Research: Whale fossil provides key to unlock date of East Africa’s mysterious uplift

A 17 million-year-old Turkana ziphiid beaked whale fossil from the Great Rift Valley, East AfricaPaleontologists have used a fossil from the most precisely dated beaked whale in the world to pinpoint for the first time a date when East Africa’s mysterious elevation began.

The 17 million-year-old fossil is from the Ziphiidae family. It was discovered 740 kilometers inland at a elevation of 620 meters in modern Kenya’s harsh desert region and is the only stranded whale ever found so far inland on the African continent, said SMU vertebrate paleontologist Louis Jacobs.

Uplift associated with the Great Rift Valley of East Africa and the environmental changes it produced have puzzled scientists for decades because the timing and starting elevation have been poorly constrained. Determining ancient land elevation is very difficult, but the whale provides one near sea level.

“It’s rare to get a paleo-elevation,” Jacobs said, noting only one other in East Africa, determined from a lava flow.

At the time the whale was alive, it would have been swimming far inland up a river with a low gradient ranging from 24 to 37 meters over more than 600 to 900 kilometers, said Jacobs. He is co-author of a study, published in the Proceedings of the National Academy of Sciences, that provides the first constraint on the start of uplift of East African terrain from near sea level.

“The whale was stranded up river at a time when east Africa was at sea level and was covered with forest and jungle,” Jacobs said. “As that part of the continent rose up, that caused the climate to become drier and drier. So over millions of years, forest gave way to grasslands. Primates evolved to adapt to grasslands and dry country. And that’s when – in human evolution – the primates started to walk upright.”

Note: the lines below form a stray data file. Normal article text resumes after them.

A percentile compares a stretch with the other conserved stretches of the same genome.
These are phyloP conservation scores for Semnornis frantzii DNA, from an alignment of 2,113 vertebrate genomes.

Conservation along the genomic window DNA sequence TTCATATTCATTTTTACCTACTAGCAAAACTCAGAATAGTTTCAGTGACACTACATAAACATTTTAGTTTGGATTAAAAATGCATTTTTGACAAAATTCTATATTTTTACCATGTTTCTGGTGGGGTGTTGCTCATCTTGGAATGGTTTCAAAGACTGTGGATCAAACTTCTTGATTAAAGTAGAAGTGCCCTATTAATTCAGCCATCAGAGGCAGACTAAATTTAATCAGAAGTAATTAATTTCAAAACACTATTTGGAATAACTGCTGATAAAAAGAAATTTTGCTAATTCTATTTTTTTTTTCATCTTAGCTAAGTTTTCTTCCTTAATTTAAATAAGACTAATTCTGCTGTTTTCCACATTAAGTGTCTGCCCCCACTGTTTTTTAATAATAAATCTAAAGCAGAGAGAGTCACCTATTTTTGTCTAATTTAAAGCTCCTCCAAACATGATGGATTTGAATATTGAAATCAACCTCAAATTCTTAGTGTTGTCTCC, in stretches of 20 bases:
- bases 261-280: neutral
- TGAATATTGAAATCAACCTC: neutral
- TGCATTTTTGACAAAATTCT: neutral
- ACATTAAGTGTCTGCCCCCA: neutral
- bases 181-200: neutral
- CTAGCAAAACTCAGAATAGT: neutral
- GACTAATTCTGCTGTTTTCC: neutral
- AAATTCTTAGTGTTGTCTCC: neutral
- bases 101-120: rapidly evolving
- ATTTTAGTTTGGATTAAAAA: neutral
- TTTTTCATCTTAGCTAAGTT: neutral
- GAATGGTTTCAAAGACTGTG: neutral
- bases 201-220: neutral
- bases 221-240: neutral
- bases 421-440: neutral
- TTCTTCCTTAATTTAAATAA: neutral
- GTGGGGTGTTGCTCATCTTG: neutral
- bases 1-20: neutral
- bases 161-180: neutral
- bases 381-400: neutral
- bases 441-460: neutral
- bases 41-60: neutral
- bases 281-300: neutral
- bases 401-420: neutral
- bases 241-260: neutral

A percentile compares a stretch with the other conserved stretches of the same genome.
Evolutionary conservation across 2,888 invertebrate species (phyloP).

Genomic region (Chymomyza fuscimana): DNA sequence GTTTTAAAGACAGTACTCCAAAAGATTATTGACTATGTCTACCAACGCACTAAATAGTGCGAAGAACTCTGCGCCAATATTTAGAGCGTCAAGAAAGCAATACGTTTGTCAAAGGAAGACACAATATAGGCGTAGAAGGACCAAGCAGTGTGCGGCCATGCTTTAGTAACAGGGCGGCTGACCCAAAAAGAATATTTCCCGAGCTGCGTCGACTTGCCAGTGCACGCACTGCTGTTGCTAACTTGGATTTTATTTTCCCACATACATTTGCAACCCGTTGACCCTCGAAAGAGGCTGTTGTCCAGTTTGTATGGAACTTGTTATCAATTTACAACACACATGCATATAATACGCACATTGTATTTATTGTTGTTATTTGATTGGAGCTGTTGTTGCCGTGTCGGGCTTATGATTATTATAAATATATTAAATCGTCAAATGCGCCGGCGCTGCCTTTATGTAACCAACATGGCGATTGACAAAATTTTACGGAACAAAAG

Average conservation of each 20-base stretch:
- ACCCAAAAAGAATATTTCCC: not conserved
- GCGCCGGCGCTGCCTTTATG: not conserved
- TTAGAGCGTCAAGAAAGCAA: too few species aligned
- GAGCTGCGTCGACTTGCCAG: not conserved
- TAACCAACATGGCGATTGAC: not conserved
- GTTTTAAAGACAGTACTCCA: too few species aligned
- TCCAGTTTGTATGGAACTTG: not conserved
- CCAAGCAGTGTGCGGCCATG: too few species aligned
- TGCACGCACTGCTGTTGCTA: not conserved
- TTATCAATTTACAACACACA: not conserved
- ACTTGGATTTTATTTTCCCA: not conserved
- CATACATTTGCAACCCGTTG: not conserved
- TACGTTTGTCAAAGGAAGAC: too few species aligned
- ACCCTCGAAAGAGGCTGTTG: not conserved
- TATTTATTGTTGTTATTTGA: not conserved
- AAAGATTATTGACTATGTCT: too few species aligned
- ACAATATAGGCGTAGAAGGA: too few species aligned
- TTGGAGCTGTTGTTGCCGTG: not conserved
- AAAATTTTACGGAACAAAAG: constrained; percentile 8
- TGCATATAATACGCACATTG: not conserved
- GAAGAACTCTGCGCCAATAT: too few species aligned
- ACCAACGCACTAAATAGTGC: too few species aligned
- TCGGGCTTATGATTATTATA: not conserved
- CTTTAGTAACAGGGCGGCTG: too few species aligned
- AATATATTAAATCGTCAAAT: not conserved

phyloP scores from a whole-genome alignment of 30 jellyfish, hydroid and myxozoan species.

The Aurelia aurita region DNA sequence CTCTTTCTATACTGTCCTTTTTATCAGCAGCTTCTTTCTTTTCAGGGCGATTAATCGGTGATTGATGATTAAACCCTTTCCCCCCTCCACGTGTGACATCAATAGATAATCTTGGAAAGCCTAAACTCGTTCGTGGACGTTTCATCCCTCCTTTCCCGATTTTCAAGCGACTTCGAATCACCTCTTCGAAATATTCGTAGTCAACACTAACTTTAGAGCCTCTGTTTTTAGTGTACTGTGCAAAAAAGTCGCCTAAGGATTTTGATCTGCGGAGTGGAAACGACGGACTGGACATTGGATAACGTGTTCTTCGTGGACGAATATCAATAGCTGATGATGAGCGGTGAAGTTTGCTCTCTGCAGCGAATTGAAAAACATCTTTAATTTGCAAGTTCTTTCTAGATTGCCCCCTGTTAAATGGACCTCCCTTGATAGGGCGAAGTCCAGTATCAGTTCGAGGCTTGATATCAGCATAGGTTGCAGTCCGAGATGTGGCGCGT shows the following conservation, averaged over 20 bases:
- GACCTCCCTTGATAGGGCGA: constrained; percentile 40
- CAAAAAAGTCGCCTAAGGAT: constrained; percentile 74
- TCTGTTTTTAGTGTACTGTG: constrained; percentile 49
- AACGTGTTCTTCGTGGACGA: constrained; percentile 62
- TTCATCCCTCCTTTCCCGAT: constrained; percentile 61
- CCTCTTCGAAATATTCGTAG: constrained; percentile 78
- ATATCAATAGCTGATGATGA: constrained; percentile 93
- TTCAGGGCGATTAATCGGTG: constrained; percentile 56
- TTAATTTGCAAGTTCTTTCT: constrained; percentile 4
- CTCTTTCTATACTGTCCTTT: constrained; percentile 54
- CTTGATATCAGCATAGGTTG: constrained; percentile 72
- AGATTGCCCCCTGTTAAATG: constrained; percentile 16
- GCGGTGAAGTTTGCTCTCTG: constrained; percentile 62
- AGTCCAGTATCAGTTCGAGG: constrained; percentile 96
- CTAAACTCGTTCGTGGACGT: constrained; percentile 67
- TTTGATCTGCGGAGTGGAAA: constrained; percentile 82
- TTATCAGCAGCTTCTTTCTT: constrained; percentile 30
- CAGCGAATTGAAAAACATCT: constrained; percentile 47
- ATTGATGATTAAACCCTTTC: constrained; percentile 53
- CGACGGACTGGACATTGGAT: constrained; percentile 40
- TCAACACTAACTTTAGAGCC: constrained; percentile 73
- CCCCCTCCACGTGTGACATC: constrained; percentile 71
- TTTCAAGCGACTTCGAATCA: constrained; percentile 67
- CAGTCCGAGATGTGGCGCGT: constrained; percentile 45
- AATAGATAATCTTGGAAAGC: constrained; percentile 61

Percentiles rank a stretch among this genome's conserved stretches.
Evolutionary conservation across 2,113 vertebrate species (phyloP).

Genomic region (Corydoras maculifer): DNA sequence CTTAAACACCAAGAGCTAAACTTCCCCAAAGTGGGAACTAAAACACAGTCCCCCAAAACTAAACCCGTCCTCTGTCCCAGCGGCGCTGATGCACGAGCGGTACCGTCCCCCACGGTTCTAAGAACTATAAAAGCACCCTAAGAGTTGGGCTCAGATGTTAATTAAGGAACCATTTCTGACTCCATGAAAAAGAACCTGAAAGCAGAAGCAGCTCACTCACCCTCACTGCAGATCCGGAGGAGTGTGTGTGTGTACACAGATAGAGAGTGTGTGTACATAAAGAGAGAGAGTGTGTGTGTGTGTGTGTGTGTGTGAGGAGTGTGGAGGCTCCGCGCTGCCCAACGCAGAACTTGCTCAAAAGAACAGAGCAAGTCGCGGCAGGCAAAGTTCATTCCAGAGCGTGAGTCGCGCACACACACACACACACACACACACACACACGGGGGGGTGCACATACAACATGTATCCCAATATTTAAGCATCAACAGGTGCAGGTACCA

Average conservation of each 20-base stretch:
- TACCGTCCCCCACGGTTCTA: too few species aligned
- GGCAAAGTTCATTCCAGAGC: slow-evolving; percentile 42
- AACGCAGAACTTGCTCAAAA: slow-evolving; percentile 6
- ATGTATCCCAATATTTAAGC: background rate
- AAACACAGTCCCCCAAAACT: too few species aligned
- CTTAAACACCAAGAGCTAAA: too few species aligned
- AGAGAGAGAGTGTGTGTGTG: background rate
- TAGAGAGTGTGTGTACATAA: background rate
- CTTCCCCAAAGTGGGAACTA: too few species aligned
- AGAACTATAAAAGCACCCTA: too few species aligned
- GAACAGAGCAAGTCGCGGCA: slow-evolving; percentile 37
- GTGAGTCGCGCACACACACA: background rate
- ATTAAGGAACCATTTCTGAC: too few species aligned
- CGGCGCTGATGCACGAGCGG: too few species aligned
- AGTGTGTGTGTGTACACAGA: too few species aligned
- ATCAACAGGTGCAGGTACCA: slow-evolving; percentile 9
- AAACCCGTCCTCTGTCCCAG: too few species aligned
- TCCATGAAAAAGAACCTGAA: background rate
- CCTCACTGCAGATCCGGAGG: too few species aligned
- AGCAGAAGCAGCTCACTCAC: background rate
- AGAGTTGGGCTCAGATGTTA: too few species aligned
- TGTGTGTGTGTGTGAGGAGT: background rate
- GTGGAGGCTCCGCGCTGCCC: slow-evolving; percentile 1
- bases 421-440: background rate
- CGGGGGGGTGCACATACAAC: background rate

Identified as a Turkana ziphiid, the whale would have lived in the open ocean, like its modern beaked cousins. Ziphiids, still one of the ocean’s top predators, are the deepest diving air-breathing mammals alive, plunging to nearly 10,000 feet to feed, primarily on squid.

In contrast to most whale fossils, which have been discovered in marine rocks, Kenya’s beached whale was found in river deposits, known as fluvial sediments, said Jacobs, a professor in the Roy M. Huffington Department of Earth Sciences of SMU’s Dedman College of Humanities and Sciences.

The whale, probably disoriented, swam into the river and could not change its course, continuing well inland.

“You don’t usually find whales so far inland,” Jacobs said. “Many of the known beaked whale fossils are dredged by fishermen from the bottom of the sea.”

The beaked whale fossil was discovered in 1964 by J.G. Mead in what is now the Turkana region of northwest Kenya. Mead, an undergraduate student at Yale University at the time, made a career at the Smithsonian Institution, from which he recently retired. Over the years, the Kenya whale fossil went missing in storage.

Jacobs, who was at one time head of the Division of Paleontology for the National Museums of Kenya, spent 30 years trying to locate the fossil. His effort paid off in 2011, when he rediscovered it at Harvard University and returned it to the National Museums of Kenya.

The fossil is only a small portion of the whale, which Mead originally estimated was 7 meters long during its life. Mead unearthed the beak portion of the skull, 2.6 feet long and 1.8 feet wide, specifically the maxillae and premaxillae, the bones that form the upper jaw and palate.

The researchers reported their findings in “A 17-My-old whale constrains onset of uplift and climate change in east Africa” online at the PNAS web site. Besides Jacobs, other authors from SMU are Andrew Lin, Michael Polcyn, Dale Winkler and Matthew Clemens.

From other institutions, authors are Henry Wichura and Manfred R. Strecker, University of Potsdam, and Fredrick K. Manthi, National Museums of Kenya.

Funding for the research came from SMU’s Institute for the Study of Earth and Man and the SMU Engaged Learning program.

Written by Margaret Allen

> Read the full story from the SMU Research blog